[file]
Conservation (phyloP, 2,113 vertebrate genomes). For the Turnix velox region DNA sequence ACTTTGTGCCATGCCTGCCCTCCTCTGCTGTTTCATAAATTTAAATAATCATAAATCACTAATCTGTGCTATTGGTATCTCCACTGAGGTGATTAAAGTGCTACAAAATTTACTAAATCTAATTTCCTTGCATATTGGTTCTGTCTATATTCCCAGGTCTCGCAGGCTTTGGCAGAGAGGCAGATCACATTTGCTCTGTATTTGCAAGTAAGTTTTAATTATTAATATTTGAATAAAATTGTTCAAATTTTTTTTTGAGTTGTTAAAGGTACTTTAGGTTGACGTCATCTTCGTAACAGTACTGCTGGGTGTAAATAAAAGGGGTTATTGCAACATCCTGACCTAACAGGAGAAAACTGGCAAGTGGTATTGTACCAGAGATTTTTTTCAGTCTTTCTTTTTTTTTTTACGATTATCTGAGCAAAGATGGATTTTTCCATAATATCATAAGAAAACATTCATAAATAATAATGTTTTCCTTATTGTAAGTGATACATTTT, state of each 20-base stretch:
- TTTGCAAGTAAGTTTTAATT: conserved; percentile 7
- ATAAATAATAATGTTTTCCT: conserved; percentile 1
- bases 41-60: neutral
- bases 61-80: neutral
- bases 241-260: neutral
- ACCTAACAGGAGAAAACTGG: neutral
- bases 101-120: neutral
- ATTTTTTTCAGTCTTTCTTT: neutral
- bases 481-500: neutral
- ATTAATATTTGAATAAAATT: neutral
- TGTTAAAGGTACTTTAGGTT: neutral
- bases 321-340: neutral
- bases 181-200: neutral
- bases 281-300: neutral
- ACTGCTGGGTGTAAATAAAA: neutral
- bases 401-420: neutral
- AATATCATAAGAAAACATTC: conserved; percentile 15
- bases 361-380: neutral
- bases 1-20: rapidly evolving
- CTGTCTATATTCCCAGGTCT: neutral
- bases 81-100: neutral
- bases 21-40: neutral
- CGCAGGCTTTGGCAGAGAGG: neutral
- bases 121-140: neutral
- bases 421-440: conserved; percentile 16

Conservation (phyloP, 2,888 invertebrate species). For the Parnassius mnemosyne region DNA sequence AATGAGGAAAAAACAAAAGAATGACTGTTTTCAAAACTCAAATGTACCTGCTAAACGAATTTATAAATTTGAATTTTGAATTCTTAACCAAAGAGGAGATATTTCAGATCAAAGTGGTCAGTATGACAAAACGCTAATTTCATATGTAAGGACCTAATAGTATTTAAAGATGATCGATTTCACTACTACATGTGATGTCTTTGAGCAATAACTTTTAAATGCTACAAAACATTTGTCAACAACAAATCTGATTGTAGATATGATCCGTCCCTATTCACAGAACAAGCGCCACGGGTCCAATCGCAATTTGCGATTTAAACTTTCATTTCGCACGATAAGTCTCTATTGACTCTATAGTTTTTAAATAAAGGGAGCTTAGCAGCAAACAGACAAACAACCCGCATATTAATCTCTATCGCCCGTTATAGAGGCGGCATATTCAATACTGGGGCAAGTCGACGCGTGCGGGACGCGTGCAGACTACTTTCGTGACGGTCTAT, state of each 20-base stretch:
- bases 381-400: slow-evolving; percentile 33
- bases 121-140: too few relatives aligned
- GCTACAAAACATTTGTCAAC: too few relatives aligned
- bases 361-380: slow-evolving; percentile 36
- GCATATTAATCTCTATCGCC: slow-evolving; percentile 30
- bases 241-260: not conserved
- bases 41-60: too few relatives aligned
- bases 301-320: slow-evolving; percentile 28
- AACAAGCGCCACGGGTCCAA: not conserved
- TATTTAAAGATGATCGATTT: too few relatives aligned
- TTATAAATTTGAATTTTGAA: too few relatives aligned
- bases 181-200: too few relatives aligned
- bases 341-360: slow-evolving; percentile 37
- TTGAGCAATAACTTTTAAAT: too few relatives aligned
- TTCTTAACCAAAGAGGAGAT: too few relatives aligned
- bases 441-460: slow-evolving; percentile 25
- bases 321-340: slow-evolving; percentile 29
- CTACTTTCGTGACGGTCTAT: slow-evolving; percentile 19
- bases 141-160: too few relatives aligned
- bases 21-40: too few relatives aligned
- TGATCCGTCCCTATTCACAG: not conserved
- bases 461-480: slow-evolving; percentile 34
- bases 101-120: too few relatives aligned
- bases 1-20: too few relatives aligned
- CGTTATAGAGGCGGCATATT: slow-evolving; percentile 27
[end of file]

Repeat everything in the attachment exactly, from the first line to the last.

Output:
Conservation (phyloP, 2,113 vertebrate genomes). For the Turnix velox region DNA sequence ACTTTGTGCCATGCCTGCCCTCCTCTGCTGTTTCATAAATTTAAATAATCATAAATCACTAATCTGTGCTATTGGTATCTCCACTGAGGTGATTAAAGTGCTACAAAATTTACTAAATCTAATTTCCTTGCATATTGGTTCTGTCTATATTCCCAGGTCTCGCAGGCTTTGGCAGAGAGGCAGATCACATTTGCTCTGTATTTGCAAGTAAGTTTTAATTATTAATATTTGAATAAAATTGTTCAAATTTTTTTTTGAGTTGTTAAAGGTACTTTAGGTTGACGTCATCTTCGTAACAGTACTGCTGGGTGTAAATAAAAGGGGTTATTGCAACATCCTGACCTAACAGGAGAAAACTGGCAAGTGGTATTGTACCAGAGATTTTTTTCAGTCTTTCTTTTTTTTTTTACGATTATCTGAGCAAAGATGGATTTTTCCATAATATCATAAGAAAACATTCATAAATAATAATGTTTTCCTTATTGTAAGTGATACATTTT, state of each 20-base stretch:
- TTTGCAAGTAAGTTTTAATT: conserved; percentile 7
- ATAAATAATAATGTTTTCCT: conserved; percentile 1
- bases 41-60: neutral
- bases 61-80: neutral
- bases 241-260: neutral
- ACCTAACAGGAGAAAACTGG: neutral
- bases 101-120: neutral
- ATTTTTTTCAGTCTTTCTTT: neutral
- bases 481-500: neutral
- ATTAATATTTGAATAAAATT: neutral
- TGTTAAAGGTACTTTAGGTT: neutral
- bases 321-340: neutral
- bases 181-200: neutral
- bases 281-300: neutral
- ACTGCTGGGTGTAAATAAAA: neutral
- bases 401-420: neutral
- AATATCATAAGAAAACATTC: conserved; percentile 15
- bases 361-380: neutral
- bases 1-20: rapidly evolving
- CTGTCTATATTCCCAGGTCT: neutral
- bases 81-100: neutral
- bases 21-40: neutral
- CGCAGGCTTTGGCAGAGAGG: neutral
- bases 121-140: neutral
- bases 421-440: conserved; percentile 16

Conservation (phyloP, 2,888 invertebrate species). For the Parnassius mnemosyne region DNA sequence AATGAGGAAAAAACAAAAGAATGACTGTTTTCAAAACTCAAATGTACCTGCTAAACGAATTTATAAATTTGAATTTTGAATTCTTAACCAAAGAGGAGATATTTCAGATCAAAGTGGTCAGTATGACAAAACGCTAATTTCATATGTAAGGACCTAATAGTATTTAAAGATGATCGATTTCACTACTACATGTGATGTCTTTGAGCAATAACTTTTAAATGCTACAAAACATTTGTCAACAACAAATCTGATTGTAGATATGATCCGTCCCTATTCACAGAACAAGCGCCACGGGTCCAATCGCAATTTGCGATTTAAACTTTCATTTCGCACGATAAGTCTCTATTGACTCTATAGTTTTTAAATAAAGGGAGCTTAGCAGCAAACAGACAAACAACCCGCATATTAATCTCTATCGCCCGTTATAGAGGCGGCATATTCAATACTGGGGCAAGTCGACGCGTGCGGGACGCGTGCAGACTACTTTCGTGACGGTCTAT, state of each 20-base stretch:
- bases 381-400: slow-evolving; percentile 33
- bases 121-140: too few relatives aligned
- GCTACAAAACATTTGTCAAC: too few relatives aligned
- bases 361-380: slow-evolving; percentile 36
- GCATATTAATCTCTATCGCC: slow-evolving; percentile 30
- bases 241-260: not conserved
- bases 41-60: too few relatives aligned
- bases 301-320: slow-evolving; percentile 28
- AACAAGCGCCACGGGTCCAA: not conserved
- TATTTAAAGATGATCGATTT: too few relatives aligned
- TTATAAATTTGAATTTTGAA: too few relatives aligned
- bases 181-200: too few relatives aligned
- bases 341-360: slow-evolving; percentile 37
- TTGAGCAATAACTTTTAAAT: too few relatives aligned
- TTCTTAACCAAAGAGGAGAT: too few relatives aligned
- bases 441-460: slow-evolving; percentile 25
- bases 321-340: slow-evolving; percentile 29
- CTACTTTCGTGACGGTCTAT: slow-evolving; percentile 19
- bases 141-160: too few relatives aligned
- bases 21-40: too few relatives aligned
- TGATCCGTCCCTATTCACAG: not conserved
- bases 461-480: slow-evolving; percentile 34
- bases 101-120: too few relatives aligned
- bases 1-20: too few relatives aligned
- CGTTATAGAGGCGGCATATT: slow-evolving; percentile 27